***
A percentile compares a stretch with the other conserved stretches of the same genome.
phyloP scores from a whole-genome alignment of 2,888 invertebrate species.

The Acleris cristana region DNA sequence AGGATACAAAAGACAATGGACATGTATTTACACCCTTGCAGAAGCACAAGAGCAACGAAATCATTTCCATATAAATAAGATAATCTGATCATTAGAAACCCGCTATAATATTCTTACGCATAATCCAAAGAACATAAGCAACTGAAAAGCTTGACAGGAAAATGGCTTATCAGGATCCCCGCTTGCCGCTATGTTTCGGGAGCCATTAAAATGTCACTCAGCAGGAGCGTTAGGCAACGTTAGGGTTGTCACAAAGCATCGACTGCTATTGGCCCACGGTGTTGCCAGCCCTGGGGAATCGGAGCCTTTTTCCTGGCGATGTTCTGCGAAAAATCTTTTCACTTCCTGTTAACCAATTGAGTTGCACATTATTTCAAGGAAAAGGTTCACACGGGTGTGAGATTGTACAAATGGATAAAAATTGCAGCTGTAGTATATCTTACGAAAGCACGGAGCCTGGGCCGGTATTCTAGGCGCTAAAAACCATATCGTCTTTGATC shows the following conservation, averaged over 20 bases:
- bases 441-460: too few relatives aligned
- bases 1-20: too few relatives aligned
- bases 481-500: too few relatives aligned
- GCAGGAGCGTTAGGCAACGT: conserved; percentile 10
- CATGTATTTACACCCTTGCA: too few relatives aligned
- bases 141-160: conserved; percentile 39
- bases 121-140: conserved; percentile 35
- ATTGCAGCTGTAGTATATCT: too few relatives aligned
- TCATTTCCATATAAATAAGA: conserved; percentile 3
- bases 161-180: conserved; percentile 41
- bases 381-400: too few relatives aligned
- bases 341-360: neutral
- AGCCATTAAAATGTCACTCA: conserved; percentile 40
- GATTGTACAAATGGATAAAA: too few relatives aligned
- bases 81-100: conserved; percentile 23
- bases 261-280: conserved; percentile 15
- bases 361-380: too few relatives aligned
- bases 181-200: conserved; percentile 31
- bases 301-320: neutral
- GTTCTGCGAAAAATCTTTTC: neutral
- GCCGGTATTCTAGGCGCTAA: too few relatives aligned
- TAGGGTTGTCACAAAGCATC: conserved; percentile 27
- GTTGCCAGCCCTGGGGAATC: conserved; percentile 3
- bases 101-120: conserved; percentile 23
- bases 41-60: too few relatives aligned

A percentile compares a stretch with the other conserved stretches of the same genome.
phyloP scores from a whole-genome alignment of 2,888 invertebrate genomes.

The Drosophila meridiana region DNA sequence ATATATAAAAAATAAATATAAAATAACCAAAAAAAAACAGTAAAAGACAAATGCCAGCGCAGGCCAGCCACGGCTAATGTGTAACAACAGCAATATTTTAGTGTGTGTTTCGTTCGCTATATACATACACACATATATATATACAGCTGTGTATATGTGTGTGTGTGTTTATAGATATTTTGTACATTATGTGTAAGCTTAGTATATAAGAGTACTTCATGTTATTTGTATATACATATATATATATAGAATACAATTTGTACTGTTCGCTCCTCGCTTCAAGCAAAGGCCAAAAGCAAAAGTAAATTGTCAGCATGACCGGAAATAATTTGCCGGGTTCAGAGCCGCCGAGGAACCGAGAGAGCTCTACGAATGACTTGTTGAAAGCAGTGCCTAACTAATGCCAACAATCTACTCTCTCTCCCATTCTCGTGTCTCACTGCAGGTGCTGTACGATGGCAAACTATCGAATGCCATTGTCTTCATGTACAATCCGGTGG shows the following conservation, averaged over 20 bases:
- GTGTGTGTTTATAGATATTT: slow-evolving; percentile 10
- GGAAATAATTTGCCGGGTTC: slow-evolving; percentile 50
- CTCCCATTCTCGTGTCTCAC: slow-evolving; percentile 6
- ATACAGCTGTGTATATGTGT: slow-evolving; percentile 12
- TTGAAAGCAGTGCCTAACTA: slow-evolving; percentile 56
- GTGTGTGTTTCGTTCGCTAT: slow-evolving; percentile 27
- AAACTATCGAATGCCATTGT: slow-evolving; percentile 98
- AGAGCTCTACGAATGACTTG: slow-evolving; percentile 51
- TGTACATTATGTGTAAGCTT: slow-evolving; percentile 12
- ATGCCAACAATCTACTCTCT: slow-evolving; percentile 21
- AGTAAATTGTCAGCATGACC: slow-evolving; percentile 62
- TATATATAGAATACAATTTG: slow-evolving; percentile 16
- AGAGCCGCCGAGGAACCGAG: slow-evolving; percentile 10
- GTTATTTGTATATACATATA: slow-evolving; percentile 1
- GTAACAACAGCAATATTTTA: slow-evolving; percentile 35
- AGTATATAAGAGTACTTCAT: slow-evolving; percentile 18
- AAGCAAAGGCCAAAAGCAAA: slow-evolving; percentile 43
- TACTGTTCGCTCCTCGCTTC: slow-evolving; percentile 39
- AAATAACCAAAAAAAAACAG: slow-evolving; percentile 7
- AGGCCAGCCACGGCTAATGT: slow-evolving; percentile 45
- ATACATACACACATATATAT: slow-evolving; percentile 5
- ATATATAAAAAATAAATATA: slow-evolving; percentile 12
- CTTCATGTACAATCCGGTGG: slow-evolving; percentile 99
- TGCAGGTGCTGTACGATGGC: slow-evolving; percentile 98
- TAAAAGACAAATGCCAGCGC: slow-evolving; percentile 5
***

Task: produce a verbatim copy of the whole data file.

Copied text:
A percentile compares a stretch with the other conserved stretches of the same genome.
phyloP scores from a whole-genome alignment of 2,888 invertebrate species.

The Acleris cristana region DNA sequence AGGATACAAAAGACAATGGACATGTATTTACACCCTTGCAGAAGCACAAGAGCAACGAAATCATTTCCATATAAATAAGATAATCTGATCATTAGAAACCCGCTATAATATTCTTACGCATAATCCAAAGAACATAAGCAACTGAAAAGCTTGACAGGAAAATGGCTTATCAGGATCCCCGCTTGCCGCTATGTTTCGGGAGCCATTAAAATGTCACTCAGCAGGAGCGTTAGGCAACGTTAGGGTTGTCACAAAGCATCGACTGCTATTGGCCCACGGTGTTGCCAGCCCTGGGGAATCGGAGCCTTTTTCCTGGCGATGTTCTGCGAAAAATCTTTTCACTTCCTGTTAACCAATTGAGTTGCACATTATTTCAAGGAAAAGGTTCACACGGGTGTGAGATTGTACAAATGGATAAAAATTGCAGCTGTAGTATATCTTACGAAAGCACGGAGCCTGGGCCGGTATTCTAGGCGCTAAAAACCATATCGTCTTTGATC shows the following conservation, averaged over 20 bases:
- bases 441-460: too few relatives aligned
- bases 1-20: too few relatives aligned
- bases 481-500: too few relatives aligned
- GCAGGAGCGTTAGGCAACGT: conserved; percentile 10
- CATGTATTTACACCCTTGCA: too few relatives aligned
- bases 141-160: conserved; percentile 39
- bases 121-140: conserved; percentile 35
- ATTGCAGCTGTAGTATATCT: too few relatives aligned
- TCATTTCCATATAAATAAGA: conserved; percentile 3
- bases 161-180: conserved; percentile 41
- bases 381-400: too few relatives aligned
- bases 341-360: neutral
- AGCCATTAAAATGTCACTCA: conserved; percentile 40
- GATTGTACAAATGGATAAAA: too few relatives aligned
- bases 81-100: conserved; percentile 23
- bases 261-280: conserved; percentile 15
- bases 361-380: too few relatives aligned
- bases 181-200: conserved; percentile 31
- bases 301-320: neutral
- GTTCTGCGAAAAATCTTTTC: neutral
- GCCGGTATTCTAGGCGCTAA: too few relatives aligned
- TAGGGTTGTCACAAAGCATC: conserved; percentile 27
- GTTGCCAGCCCTGGGGAATC: conserved; percentile 3
- bases 101-120: conserved; percentile 23
- bases 41-60: too few relatives aligned

A percentile compares a stretch with the other conserved stretches of the same genome.
phyloP scores from a whole-genome alignment of 2,888 invertebrate genomes.

The Drosophila meridiana region DNA sequence ATATATAAAAAATAAATATAAAATAACCAAAAAAAAACAGTAAAAGACAAATGCCAGCGCAGGCCAGCCACGGCTAATGTGTAACAACAGCAATATTTTAGTGTGTGTTTCGTTCGCTATATACATACACACATATATATATACAGCTGTGTATATGTGTGTGTGTGTTTATAGATATTTTGTACATTATGTGTAAGCTTAGTATATAAGAGTACTTCATGTTATTTGTATATACATATATATATATAGAATACAATTTGTACTGTTCGCTCCTCGCTTCAAGCAAAGGCCAAAAGCAAAAGTAAATTGTCAGCATGACCGGAAATAATTTGCCGGGTTCAGAGCCGCCGAGGAACCGAGAGAGCTCTACGAATGACTTGTTGAAAGCAGTGCCTAACTAATGCCAACAATCTACTCTCTCTCCCATTCTCGTGTCTCACTGCAGGTGCTGTACGATGGCAAACTATCGAATGCCATTGTCTTCATGTACAATCCGGTGG shows the following conservation, averaged over 20 bases:
- GTGTGTGTTTATAGATATTT: slow-evolving; percentile 10
- GGAAATAATTTGCCGGGTTC: slow-evolving; percentile 50
- CTCCCATTCTCGTGTCTCAC: slow-evolving; percentile 6
- ATACAGCTGTGTATATGTGT: slow-evolving; percentile 12
- TTGAAAGCAGTGCCTAACTA: slow-evolving; percentile 56
- GTGTGTGTTTCGTTCGCTAT: slow-evolving; percentile 27
- AAACTATCGAATGCCATTGT: slow-evolving; percentile 98
- AGAGCTCTACGAATGACTTG: slow-evolving; percentile 51
- TGTACATTATGTGTAAGCTT: slow-evolving; percentile 12
- ATGCCAACAATCTACTCTCT: slow-evolving; percentile 21
- AGTAAATTGTCAGCATGACC: slow-evolving; percentile 62
- TATATATAGAATACAATTTG: slow-evolving; percentile 16
- AGAGCCGCCGAGGAACCGAG: slow-evolving; percentile 10
- GTTATTTGTATATACATATA: slow-evolving; percentile 1
- GTAACAACAGCAATATTTTA: slow-evolving; percentile 35
- AGTATATAAGAGTACTTCAT: slow-evolving; percentile 18
- AAGCAAAGGCCAAAAGCAAA: slow-evolving; percentile 43
- TACTGTTCGCTCCTCGCTTC: slow-evolving; percentile 39
- AAATAACCAAAAAAAAACAG: slow-evolving; percentile 7
- AGGCCAGCCACGGCTAATGT: slow-evolving; percentile 45
- ATACATACACACATATATAT: slow-evolving; percentile 5
- ATATATAAAAAATAAATATA: slow-evolving; percentile 12
- CTTCATGTACAATCCGGTGG: slow-evolving; percentile 99
- TGCAGGTGCTGTACGATGGC: slow-evolving; percentile 98
- TAAAAGACAAATGCCAGCGC: slow-evolving; percentile 5